Currently studying postgrad at Edinburgh.
You may have a point. The trivial inconvenience effects are probably large for some people.
But that almost never happens currently, so I don’t see why adding Excalidraw would change that.
From my experience of making a few diagrams for my posts, most of the work is in thinking what you want to represent, and making it. Not in saving and uploading a file. So I am predicting the rise in diagrams to be fairly small. Maybe as much as 50% more.
Ok, if you are planning to copy and paste existing software, that could involve less dev time. Or it could be integration hell. And the learning curve on it is pretty shallow. Such a feature would encourage more quick scribbly diagrams.
Its a vector drawing package. I don’t think it’s the best one out there. There are quite a few pieces of software people might use. A majority of the users won’t use this feature because their favourite software is better in some way. I mean if you have unlimited developer time, go for it. But I think the delta usability/ delta dev time is low. The software needs to have all the basic features and have a good UI before it starts offering any advantage at all. And half your users will still use other software, because that’s what they know how to use, or it has some obscure feature they like.
Here is a couple of “hard” things you can easily do with hypercompute, without causing dangerous consequentialism.
Given a list of atom coordinates, run a quantum accuracy simulation of those atoms. (Where the atoms don’t happen to make a computer running a bad program).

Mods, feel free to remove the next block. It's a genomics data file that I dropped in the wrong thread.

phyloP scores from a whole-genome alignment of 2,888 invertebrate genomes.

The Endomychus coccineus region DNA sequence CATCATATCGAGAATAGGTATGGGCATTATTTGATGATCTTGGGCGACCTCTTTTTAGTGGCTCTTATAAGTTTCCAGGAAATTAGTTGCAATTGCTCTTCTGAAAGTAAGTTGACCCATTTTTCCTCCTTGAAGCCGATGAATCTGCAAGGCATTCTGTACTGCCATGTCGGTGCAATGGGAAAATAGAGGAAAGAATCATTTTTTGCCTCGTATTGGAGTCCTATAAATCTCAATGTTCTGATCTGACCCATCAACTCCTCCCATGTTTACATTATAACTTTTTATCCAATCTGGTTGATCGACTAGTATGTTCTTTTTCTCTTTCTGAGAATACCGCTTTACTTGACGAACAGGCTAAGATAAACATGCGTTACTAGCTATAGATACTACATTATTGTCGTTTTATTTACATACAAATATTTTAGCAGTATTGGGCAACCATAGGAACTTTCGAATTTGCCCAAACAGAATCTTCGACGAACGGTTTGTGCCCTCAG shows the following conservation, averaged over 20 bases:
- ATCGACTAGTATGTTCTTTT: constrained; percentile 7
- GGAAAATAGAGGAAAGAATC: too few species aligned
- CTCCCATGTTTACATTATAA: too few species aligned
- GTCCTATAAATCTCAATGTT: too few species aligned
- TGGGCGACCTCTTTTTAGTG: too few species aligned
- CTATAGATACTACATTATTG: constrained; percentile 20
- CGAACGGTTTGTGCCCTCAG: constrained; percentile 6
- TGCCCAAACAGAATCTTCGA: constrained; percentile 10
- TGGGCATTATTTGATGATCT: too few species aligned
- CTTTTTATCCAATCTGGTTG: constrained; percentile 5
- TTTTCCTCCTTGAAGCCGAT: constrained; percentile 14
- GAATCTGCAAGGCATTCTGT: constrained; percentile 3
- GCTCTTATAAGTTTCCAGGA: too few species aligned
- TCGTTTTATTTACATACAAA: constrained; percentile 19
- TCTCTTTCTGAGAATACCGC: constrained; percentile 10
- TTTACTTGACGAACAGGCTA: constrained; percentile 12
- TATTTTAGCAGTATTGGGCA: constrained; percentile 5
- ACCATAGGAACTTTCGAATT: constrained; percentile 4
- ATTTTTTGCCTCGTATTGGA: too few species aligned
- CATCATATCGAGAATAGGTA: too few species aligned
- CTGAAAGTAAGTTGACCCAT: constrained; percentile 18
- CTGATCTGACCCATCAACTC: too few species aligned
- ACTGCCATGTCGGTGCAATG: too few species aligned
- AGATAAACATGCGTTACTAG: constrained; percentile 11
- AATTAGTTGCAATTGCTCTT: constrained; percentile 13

Find the smallest arrangement of atoms that forms a valid Or gate by brute forcing over the above simulator.
Brute forcing over large arrangements of atoms could find a design containing a computer containing an AI. But brute forcing over arrangements of 100 atoms should be fine, and can do a lot of interesting chemistry. Note that a psychoactive that makes humans care less about AI risk won’t be preferentially selected. Its not simulating the simple molecule in the world, that would be dangerous. Its simulating a simple molecule in a vacuum. (Or a standard temp and pressure 80% N2 + 20% O2 atmosphere, or some other simple hardcoded test setup.)
I think that the first paragraph after the block quote is highly confused.
Your actions depend on your utility function, the actions you have available and the probabilities you assign to various outcomes, conditional on various actions. Lets look at a few examples. (Numbers contrived and made up.)
These examples are deliberately constructed to show that expected utility theory doesn’t blindly output “Work on AI risk” regardless of input. Other assumptions would favour working on AI risk.
You are totally selfish, and are old. The field of AI is moving slowly enough that it looks like not much will happen in your lifetime. You have a strong dislike of doing anything resembling AI safety work, and there isn’t much you could do. If you were utterly confidant AI wouldn’t come in your lifetime, you would have no reason to care. But, probabilities aren’t 0. So lets say you think there is a 1% chance of AI in your lifetime, and a 1 in a million chance that your efforts will make the difference between aligned and unaligned AI. U(Rest of life doing AI safety)=1. U(wiped out by killer AI)=0, U(Rest of life having fun)=2 and U(Living in FAI utopia)=10. Then the expected utility of having fun is 2*0.99+0.01*x*10 and the expected utility of AI safety work is 1*0.99+0.01*(x+0.000001)*10 where x is the chance of FAI. The latter expected utility is lower.